to the Snowiest place on earth

Have you ever been to a theater where a sheer curtain is draped across a set, the actors in front, but a different set is just barely hidden behind? As you set out on the bike this “sheer curtain”, a translucent cloud, drapes across the sky, the light diffused, The Mountain just out of reach and far to the east a sliver of cobalt blue.

Being that it is a holiday weekend the lines are long to get into the park, sitting in the line the sun beams penetrate the veil and you unzip your jacket moving from shadow to shadow not to overheat. Water tendrils gently cascade down a moss filled rock ledge, a weeping hillside. Just the sight is refreshing and reminds you of one of the names for Mt. Rainier, mother of many waters.

At the base of The Mountain, towering dark fir trees absorb the light from reaching the forest floor and the sweet smell of fir mixed with loamy soil fills the air. Then, as if a star is born, a bright spotlight reaches through and radiates the chartreuse leaves of a single vine maple on this forest stage.

Flowing over silt filled glacial rivers and through the switchbacks up the mountain side a blast of frigid air reveals that you have now crossed over the snowline. Layer upon layer of compact snow begins to rise on each side of the road creating a culvert in which to ride. Winds push across the ice and snow chilling the air as you tighten up your gear.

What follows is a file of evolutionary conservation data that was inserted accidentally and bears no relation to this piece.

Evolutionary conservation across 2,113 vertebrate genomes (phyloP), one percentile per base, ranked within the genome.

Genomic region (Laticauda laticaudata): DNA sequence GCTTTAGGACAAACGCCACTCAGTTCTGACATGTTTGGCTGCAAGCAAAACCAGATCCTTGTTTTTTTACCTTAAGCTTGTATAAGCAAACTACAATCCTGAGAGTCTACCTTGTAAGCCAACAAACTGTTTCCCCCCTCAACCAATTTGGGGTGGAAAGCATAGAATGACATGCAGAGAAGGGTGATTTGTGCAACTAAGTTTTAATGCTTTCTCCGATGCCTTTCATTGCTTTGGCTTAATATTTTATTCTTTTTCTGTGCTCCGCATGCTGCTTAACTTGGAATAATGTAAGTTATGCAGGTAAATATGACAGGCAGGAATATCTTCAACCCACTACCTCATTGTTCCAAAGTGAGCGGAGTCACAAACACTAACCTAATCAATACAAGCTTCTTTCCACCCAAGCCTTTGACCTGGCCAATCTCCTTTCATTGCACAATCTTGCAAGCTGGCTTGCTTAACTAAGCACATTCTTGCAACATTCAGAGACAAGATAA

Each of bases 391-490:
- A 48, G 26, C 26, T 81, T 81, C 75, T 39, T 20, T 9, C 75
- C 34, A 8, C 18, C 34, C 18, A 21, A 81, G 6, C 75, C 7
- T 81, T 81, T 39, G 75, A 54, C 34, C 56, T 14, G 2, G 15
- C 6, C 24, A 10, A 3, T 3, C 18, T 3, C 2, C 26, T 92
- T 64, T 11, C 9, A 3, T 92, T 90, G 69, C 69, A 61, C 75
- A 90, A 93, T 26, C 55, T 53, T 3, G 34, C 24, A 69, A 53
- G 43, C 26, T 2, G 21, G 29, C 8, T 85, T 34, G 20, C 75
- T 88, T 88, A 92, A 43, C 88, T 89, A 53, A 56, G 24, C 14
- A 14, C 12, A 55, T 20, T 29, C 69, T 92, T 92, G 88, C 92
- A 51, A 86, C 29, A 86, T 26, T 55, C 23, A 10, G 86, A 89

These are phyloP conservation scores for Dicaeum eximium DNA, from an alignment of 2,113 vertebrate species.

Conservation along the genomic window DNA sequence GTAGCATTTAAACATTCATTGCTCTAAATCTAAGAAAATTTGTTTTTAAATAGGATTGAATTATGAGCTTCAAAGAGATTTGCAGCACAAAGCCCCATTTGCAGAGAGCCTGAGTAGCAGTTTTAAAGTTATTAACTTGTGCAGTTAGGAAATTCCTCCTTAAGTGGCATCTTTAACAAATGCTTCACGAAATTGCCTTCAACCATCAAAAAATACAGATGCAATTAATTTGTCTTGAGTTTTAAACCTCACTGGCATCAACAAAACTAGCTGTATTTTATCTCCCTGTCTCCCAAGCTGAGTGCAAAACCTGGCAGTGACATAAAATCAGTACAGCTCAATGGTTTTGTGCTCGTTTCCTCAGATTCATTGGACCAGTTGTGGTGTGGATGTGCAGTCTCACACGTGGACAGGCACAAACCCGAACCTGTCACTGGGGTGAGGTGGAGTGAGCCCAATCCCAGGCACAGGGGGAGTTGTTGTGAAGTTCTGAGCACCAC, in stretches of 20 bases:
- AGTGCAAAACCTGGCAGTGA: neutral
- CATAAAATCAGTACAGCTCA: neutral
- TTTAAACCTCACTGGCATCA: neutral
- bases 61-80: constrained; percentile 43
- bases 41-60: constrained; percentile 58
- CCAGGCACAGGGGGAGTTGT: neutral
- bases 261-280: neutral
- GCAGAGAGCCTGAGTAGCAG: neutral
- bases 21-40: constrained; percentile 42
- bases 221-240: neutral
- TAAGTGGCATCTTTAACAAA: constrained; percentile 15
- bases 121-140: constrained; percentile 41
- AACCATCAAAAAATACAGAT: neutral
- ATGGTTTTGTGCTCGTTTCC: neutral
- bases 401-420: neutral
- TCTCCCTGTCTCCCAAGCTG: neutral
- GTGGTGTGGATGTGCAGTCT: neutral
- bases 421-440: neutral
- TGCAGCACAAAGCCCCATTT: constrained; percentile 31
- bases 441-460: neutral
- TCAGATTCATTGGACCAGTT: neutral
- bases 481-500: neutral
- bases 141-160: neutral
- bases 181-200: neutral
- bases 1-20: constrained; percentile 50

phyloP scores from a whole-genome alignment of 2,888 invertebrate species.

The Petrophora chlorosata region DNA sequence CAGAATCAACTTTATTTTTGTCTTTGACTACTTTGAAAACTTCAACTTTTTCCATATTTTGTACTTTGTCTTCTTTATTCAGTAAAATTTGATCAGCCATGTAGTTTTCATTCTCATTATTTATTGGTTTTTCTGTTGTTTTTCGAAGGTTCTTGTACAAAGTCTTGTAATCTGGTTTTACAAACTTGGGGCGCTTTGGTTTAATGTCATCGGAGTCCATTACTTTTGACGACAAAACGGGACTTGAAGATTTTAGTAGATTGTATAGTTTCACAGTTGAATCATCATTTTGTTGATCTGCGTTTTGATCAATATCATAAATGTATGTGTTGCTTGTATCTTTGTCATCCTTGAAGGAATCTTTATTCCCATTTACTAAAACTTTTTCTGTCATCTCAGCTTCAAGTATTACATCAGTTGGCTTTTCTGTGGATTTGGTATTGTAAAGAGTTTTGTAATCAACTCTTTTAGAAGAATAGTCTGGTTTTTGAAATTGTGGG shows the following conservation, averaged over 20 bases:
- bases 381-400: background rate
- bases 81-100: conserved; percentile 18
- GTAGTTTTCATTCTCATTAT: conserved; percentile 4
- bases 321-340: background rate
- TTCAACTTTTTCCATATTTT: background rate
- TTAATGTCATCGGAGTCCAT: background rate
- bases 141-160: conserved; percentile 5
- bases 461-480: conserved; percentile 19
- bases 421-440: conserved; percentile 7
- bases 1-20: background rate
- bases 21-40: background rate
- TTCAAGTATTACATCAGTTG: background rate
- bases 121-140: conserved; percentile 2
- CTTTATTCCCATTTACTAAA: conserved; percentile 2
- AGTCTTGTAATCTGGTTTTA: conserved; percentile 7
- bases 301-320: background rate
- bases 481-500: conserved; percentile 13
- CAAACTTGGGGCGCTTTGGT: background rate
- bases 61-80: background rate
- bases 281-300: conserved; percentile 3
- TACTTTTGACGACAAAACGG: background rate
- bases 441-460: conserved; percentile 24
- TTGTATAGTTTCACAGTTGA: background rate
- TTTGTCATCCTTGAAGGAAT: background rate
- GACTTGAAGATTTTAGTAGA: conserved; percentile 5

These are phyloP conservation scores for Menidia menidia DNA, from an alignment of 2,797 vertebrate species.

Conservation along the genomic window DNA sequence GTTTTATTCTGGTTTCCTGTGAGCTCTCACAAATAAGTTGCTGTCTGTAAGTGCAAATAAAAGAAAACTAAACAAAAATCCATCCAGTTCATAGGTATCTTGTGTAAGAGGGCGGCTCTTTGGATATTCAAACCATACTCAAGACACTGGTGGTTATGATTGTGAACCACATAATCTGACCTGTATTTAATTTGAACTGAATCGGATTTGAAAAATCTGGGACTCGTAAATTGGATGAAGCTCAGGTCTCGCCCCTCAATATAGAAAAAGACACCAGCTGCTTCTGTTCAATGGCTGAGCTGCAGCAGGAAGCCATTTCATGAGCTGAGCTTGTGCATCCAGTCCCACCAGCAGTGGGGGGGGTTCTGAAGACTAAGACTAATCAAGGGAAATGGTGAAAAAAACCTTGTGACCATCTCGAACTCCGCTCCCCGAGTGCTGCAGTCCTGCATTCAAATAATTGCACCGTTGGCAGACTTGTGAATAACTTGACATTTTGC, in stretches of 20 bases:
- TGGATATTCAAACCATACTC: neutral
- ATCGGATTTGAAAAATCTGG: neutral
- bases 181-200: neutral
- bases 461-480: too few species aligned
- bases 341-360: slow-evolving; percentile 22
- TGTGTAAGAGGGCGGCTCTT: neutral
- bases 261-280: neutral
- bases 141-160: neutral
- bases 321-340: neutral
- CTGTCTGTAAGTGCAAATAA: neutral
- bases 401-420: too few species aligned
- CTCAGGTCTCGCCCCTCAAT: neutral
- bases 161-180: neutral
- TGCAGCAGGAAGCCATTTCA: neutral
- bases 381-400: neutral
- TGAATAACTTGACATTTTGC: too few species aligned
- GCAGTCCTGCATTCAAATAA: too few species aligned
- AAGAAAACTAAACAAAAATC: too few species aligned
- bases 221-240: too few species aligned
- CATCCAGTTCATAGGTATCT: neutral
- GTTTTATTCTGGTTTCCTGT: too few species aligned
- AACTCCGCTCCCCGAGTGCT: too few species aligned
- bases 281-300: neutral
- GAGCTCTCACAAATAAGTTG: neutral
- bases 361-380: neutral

Winding around a bend, the mountain comes into view. You are always drawn to The Mountain, but today the dark swirling clouds and jagged slate rock give you the feeling that this can be a treacherous place, beautiful and peaceful one moment and stormy and deadly the next.  Climbing off the bike you move to the stillness and safety of the lodge and the scent of a cozy fire. Other travelers are enjoying a tranquil respite in leather couches mesmerized by the flickering flames on the logs in the grand fireplace.  

Looking out the window you see only a shear wall of snow. These snow walls act as buffers to the wind, smells and sounds that are familiar at the mountain. It is strangely quiet, odorless and still. This area has held the world record for snowfall in a single year, but this year you are thankful you can get to a place to see over the towering walls of white to glimpse the majesty of Mt. Rainier and the Tatoosh Range.

You head down the mountain on the road less traveled, toward Sunrise and Cayuse and Chinook Pass. The winter is hard on these roads which just opened for traffic two days ago, but it is a beautiful ride and you get to see The Mountain from a different view. Unobstructed slopes, single lane road, rough tarmac and the like do not dissuade your need for adventure. On you go.

Through rock hewn tunnels, cascading waterfalls, a marmot peaking over a snowbank and deer crossing the road you continue to the switch backs rising up to Cayuse and Chinook. Off in the distance Mt Adams and Mt St. Helens look like little sisters to Mt Rainier. The sheer veil of earlier in the day begins to swirl into dark and threatening formations as you travel off the mountain to warmer weather.